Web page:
JACLYN FRIEDMAN: I fully have.

NAOMI WOLF: Can I just finish? Thank you.

Again and again and again, Assange did what Jaclyn and everyone who cares about rape and I say you should do: he consulted with the women. Now, if you’re going to say that, you know, anyone who takes someone’s clothes off, you know, in an assertive way is engaging in a sex crime, then a lot of people who are having consensual sex are going to be criminalized. But the point is, he stopped when the women said, "Let’s talk about the condom." He discussed it. They reached an agreement, and they went ahead. He didn’t have sex with that woman when she was asleep. I agree that you need to be awake and conscious and not drunk to consent. We agree about that.

JACLYN FRIEDMAN: He did have — that’s the allegation, is that he started when she was asleep.

NAOMI WOLF: Can you just bear with me?

JACLYN FRIEDMAN: That is the allegation.

NAOMI WOLF: Well, you know, he started to have sex with her when she was asleep, correct. And she said in her —

JACLYN FRIEDMAN: And that’s rape.

NAOMI WOLF: Just bear with me —- that she was half asleep. Then she woke up. Then they discussed how they would have sex, under what conditions, which is, to me, negotiating consent. Your model is not a new one, with all due respect. I agree that people need to be clear about consent, be clear about the circumstances. Then they had a negotiation in which they both agreed not to use a condom. And then he went ahead, and they made love. And what I’m trying to say -—

JACLYN FRIEDMAN: She negotiated — they did not make love.

NAOMI WOLF: Well, I guess you — neither you nor I were there. And it seems to me that when you say, "OK, you better not have HIV," he said, "Of course not." Quote, "She couldn’t be bothered to tell him one more time because she had been going on about the condom all night." To me, that — I mean, if I was making love with a woman, if I was — you know, if I was a lesbian making love with a woman and we had that conversation, I would keep making love with her, because we had had a discussion about it and reached a conclusion.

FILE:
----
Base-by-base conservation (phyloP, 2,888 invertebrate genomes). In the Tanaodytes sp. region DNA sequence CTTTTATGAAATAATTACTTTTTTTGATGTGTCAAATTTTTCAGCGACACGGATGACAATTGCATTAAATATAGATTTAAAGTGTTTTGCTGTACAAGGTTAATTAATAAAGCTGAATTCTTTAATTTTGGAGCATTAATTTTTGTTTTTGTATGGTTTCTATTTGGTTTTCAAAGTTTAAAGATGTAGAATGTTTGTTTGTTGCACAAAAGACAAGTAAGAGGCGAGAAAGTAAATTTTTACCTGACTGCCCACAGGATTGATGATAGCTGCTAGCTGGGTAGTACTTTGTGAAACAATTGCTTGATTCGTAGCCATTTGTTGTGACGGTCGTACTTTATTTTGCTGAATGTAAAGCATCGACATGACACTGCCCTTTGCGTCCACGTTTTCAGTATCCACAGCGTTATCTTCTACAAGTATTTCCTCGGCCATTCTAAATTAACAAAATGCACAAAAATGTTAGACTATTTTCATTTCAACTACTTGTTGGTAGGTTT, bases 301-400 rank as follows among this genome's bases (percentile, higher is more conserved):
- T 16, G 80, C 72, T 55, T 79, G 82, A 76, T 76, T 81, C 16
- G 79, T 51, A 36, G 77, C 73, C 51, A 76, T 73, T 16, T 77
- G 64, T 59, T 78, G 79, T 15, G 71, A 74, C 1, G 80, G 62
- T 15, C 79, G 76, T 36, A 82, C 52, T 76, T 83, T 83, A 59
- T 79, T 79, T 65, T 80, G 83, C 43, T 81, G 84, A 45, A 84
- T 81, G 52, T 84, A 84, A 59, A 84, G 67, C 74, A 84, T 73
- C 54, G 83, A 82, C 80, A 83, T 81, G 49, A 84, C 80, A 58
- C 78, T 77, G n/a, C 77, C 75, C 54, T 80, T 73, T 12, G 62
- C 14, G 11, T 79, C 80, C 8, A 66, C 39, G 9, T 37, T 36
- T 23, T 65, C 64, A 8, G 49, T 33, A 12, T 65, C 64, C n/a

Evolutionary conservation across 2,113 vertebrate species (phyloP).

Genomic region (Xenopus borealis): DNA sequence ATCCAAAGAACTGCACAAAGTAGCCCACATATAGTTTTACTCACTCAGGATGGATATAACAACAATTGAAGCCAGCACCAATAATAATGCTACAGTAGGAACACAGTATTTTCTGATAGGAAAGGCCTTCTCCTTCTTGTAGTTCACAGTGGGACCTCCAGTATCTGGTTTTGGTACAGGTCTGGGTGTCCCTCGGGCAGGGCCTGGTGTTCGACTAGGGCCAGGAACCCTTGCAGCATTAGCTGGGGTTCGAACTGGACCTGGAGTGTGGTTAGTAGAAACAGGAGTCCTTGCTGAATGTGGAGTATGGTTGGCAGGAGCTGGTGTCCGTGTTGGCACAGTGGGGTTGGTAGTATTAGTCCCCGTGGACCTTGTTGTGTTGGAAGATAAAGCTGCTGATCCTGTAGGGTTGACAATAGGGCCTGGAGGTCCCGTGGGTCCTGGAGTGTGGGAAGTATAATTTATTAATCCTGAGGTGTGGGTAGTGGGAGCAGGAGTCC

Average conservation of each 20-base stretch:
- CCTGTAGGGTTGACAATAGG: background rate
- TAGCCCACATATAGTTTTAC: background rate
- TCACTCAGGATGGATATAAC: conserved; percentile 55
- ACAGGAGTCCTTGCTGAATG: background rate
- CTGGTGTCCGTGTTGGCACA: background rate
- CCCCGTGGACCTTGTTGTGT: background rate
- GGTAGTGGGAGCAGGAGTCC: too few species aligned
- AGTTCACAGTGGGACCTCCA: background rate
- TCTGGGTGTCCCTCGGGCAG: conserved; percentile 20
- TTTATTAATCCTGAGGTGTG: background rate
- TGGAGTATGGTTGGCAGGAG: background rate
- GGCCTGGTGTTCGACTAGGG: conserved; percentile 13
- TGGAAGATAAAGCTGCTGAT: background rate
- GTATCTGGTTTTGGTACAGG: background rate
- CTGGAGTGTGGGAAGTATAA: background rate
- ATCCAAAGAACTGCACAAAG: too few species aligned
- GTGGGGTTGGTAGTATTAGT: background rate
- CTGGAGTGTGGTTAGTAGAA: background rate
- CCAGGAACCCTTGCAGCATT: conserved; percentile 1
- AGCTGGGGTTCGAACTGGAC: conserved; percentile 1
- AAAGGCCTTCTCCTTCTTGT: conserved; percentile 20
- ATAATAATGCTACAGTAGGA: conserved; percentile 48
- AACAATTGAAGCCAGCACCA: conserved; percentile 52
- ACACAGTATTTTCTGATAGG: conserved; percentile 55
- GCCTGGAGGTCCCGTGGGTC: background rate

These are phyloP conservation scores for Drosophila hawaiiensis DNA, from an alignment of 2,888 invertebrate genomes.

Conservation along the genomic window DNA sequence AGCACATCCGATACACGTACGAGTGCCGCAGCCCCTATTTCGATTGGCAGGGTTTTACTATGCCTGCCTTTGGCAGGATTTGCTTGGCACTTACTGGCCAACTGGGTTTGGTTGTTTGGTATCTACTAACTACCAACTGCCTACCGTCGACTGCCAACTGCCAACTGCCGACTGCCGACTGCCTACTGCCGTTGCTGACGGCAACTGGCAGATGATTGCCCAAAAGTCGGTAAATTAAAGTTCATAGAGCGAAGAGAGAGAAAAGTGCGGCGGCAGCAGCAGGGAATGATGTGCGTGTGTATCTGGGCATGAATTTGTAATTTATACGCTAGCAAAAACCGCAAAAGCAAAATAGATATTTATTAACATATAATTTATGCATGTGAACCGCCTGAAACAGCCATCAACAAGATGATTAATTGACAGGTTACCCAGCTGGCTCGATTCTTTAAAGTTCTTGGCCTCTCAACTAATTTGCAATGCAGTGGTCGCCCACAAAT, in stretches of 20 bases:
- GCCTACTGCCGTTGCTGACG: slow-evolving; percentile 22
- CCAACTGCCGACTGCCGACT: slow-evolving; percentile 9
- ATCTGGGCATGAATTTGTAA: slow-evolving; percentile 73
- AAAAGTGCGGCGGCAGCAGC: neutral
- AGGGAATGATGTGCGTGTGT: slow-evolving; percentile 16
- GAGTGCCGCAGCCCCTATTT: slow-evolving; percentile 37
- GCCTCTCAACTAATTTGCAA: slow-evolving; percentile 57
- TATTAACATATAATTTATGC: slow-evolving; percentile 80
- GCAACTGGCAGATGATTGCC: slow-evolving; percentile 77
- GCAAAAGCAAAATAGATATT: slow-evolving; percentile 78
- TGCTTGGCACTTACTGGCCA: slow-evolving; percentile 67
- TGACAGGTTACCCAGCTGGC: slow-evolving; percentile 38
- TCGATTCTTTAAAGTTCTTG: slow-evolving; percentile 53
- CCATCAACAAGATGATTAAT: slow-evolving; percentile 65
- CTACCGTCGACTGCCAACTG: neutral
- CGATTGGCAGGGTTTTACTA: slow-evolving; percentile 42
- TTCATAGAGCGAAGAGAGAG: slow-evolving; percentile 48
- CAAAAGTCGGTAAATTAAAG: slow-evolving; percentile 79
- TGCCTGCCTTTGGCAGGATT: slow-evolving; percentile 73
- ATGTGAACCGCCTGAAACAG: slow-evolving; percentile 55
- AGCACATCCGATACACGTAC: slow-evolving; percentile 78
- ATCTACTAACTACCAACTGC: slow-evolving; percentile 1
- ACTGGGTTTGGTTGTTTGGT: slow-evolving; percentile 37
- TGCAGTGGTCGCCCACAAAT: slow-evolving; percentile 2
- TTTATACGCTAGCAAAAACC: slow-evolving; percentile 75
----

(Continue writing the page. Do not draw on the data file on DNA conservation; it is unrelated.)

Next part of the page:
All I’m saying is I think that this — again, never in 23 years of supporting rape victims — rape victims, people who had no ambiguity, who didn’t throw parties for their rapist four days later, who didn’t continue to host — I mean, women who have been raped, in my experience, don’t want to be around their rapist. They don’t host them in their home. They can barely go home if there’s been an assault in their home.

JACLYN FRIEDMAN: I find it surprising, then, that you’ve been around many women who have been raped, because the women I talk to who have been raped — 70 to 80 percent of all sexual assaults are committed by people who know their assailant.

NAOMI WOLF: Of course that’s true.

JACLYN FRIEDMAN: That creates a lot of — OK, I’m talking now. That creates a lot of difficulty in terms of complex feelings afterwards, the ability for the rapist to emotionally manipulate them, and people — like you are doing — minimizing their experiences.

NAOMI WOLF: I am not minimizing the experience of rape. I’m asking women to behave as —

JACLYN FRIEDMAN: I went to — Naomi, I am speaking now.

NAOMI WOLF: — and men, as moral adults and take responsibility for their actions.

JACLYN FRIEDMAN: I went to — I go to a lot of Take Back the Night talks on college campuses, because I’m invited to speak there. And I hear the same story over and over again. I hear the story from women who were sexually assaulted by someone they knew, sometimes continued to date them, sometimes continued to live with them, because they didn’t know that they had rights. They didn’t know that what was being done to them was something that was not OK and that they could speak up about. They were afraid. They were confused. And they don’t tell anybody. And then they get up at these talks, and they say, "I didn’t tell anybody for three years. I let this keep going on, because I didn’t know that I had any better choices. And it’s been making me suffer in silence for three years, because I haven’t had access to any services or support." And that’s the story I hear from trauma victims over and over again.